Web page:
PiShrink an SD Card backup

I have a Windows PC ( laptop ) and needed to shrink the size of my 8Gb disk image file.

It is a known fact that not all SD cards of equal 'size' are actually the same identical size, so an img file of one card may not fit on another card.

This solution allows you to shrink the size of the primary partition in the SD card image file, and it will automatically expand itself to whatever size card you write the img file back on to.

So, in my case, the 8 Gb SD card is shrunk to 1.9 Gb.
When written to a 16 Gb SD card and loaded in the Pi, the partition automatically expands to fill the 16 Gb.
When written to a 4 Gb SD card and loaded in the Pi, the partition automatically expands to fill the 4 Gb.

The disk image file was created using Win32DiskImager on the windows pc.

I downloaded and installed VirtualBox on Windows

I downloaded the Ubuntu 17.10 iso disk image from here :

NOTE : do NOT use the version 16 - I tried that and wasted a day. Use the version 17 - just trust me on this.

Started VirtualBox
Add a New machine
Type : Linux
Version : Ubuntu (64 bit)
Set Memory to around 1500Mb
Create a Virtual Disk
File Location : Ubuntu1710 ( 7.10 is Ubuntu version that I downloaded )
File Size 20 Gb
Dynamically Allocated
Click on Settings
System - turn off the floppy disk
Display - set video memory to around 32Mb
Storage :
IDE change 'empty' to 'choose'
set the ISO storage to the uBuntu disk image that you downloaded
Network : change NAT to Bridged -- important, otherwise you won't be able to see your shared folders to transfer the files to and from Linux.

Start the Virtual Machine

It will start and begin the installation of Linux from the iso disk image

Follow the prompts
Install Ubuntu
Install Now
Time Zone - continue
English - continue
Your name ubpi
user ubpi
pass berry
login automatically - continue

Long wait while installation happens

on my PC, I have a network shared folder : F:\MyFiles\Documents

Use Win32DiskImager to 'read' the SD card to a local file in the shared folder ( in my case, the Documents folder )

The file size form my 8Gb SD card was 7.6 Gb

Save the following script lines to a txt file and save or copy in to the shared ( Documents ) folder.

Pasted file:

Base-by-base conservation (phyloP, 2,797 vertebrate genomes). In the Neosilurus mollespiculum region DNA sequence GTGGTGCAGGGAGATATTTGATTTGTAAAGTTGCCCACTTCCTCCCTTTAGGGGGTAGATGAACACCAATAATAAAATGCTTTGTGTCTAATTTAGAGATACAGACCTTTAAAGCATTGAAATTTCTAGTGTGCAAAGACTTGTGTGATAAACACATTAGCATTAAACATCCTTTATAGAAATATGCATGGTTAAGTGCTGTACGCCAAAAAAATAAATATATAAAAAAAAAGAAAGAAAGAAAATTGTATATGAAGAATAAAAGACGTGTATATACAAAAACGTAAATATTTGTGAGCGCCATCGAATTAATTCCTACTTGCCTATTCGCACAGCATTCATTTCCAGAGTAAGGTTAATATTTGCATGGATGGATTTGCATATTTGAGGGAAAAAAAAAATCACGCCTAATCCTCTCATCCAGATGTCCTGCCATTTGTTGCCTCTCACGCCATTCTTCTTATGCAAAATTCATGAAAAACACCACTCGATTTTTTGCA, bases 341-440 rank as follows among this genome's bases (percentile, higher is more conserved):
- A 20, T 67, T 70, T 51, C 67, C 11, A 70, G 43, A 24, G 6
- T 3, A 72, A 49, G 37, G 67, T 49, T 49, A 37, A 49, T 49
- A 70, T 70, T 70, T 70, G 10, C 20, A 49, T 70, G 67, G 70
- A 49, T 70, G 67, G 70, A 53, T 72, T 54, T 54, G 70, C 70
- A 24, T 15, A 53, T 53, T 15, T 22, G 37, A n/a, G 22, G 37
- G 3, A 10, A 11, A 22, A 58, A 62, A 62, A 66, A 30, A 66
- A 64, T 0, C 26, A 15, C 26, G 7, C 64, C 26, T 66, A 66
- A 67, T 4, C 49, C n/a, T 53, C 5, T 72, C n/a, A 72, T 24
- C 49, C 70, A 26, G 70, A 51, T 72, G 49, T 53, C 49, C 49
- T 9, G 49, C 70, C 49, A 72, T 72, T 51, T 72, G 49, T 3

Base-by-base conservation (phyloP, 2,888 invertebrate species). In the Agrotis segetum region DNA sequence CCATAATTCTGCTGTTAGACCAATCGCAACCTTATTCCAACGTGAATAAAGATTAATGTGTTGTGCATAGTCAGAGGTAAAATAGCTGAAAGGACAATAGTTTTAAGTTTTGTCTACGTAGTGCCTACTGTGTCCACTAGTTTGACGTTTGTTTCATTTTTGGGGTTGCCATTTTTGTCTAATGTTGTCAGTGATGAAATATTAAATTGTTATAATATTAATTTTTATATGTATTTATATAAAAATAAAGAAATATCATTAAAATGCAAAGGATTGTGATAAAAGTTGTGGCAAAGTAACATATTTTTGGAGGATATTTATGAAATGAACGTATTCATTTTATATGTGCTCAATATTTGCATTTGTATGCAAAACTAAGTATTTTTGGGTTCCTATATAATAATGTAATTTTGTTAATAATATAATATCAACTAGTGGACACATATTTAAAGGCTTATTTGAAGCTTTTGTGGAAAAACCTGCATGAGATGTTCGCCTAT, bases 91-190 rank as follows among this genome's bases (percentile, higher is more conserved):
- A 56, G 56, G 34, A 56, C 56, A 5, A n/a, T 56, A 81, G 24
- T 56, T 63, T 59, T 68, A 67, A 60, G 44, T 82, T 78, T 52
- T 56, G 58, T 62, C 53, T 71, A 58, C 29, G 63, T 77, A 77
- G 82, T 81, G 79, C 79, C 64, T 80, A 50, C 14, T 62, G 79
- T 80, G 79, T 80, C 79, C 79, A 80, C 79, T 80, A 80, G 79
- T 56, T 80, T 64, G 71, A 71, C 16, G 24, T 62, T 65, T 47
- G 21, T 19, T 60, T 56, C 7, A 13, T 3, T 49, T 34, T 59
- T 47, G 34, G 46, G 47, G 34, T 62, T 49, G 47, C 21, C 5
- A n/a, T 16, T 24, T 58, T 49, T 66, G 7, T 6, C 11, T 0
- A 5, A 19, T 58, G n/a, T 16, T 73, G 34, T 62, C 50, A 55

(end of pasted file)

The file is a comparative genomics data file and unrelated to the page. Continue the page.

Install pishrink ( if not already installed )
wget https://raw.githubusercontent.com/Drewsif/PiShrink/master/pishrink.sh
chmod +x pishrink.sh
sudo mv pishrink.sh /usr/local/bin

Run pishrink to shrink the img file :
sudo pishrink.sh 20180316_octopi_DaveOB.img

When Linux installation is complete, click on Restart

Remove the Installation medium ( need to unlink the iso installation disk image )
Choose Disk Image
Press enter to continue

Wait for the Linux desktop

Once loaded, we need to copy the txt file and the SD img file to the Linux machine :
on the left, go to Files
Other Locations
Windows Network
Dave_Laptop ( that's my laptops name on the network - yours would be different )
Login with your windows username and windows login password
Documents ( or whatever you named the folder that you shared in Windows )
If asked for a keyring pass, enter : berry

You should now see the txt and the img files.

Right Click on the txt file and Click on Copy.
Then change location, on the left panel, to the Linux 'Downloads' folder.
Right Click and Paste

You should now have a copy of the txt file in the Linux Downloads folder.
Do the same process for the img file

NOTE : the 8Gb image file does take quite a while to copy. watch the progress bar that appears on top of the 'files' icon on the left panel. Wait for it to complete. Mine took a good 30 minutes to copy.

Next, you need to download and install the PiShrink app ( once off operation ).

Right Click on the txt file and open it in the default text reader / notepad
Find the line that starts with 'wget', highlight the line, right click and Copy.
Click on the File icon to display the file manager again.
Right Click on the blank area below the txt and img files, and select 'Open in Terminal'
The terminal will open ( looks like a DOS prompt Cmd screen )
Right Click and Paste
The wget line will be pasted - hit Enter to execute the line.
Repeat this for each of the other 2 lines from the txt file.

Once done, you're ready to shrink the img file.

from the txt file, highlight and copy the line
sudo pishrink.sh 20180316_octopi_DaveOB.img ( change the '20180316_octopi_DaveOB' to the file name of your img file )
Press enter to execute the script.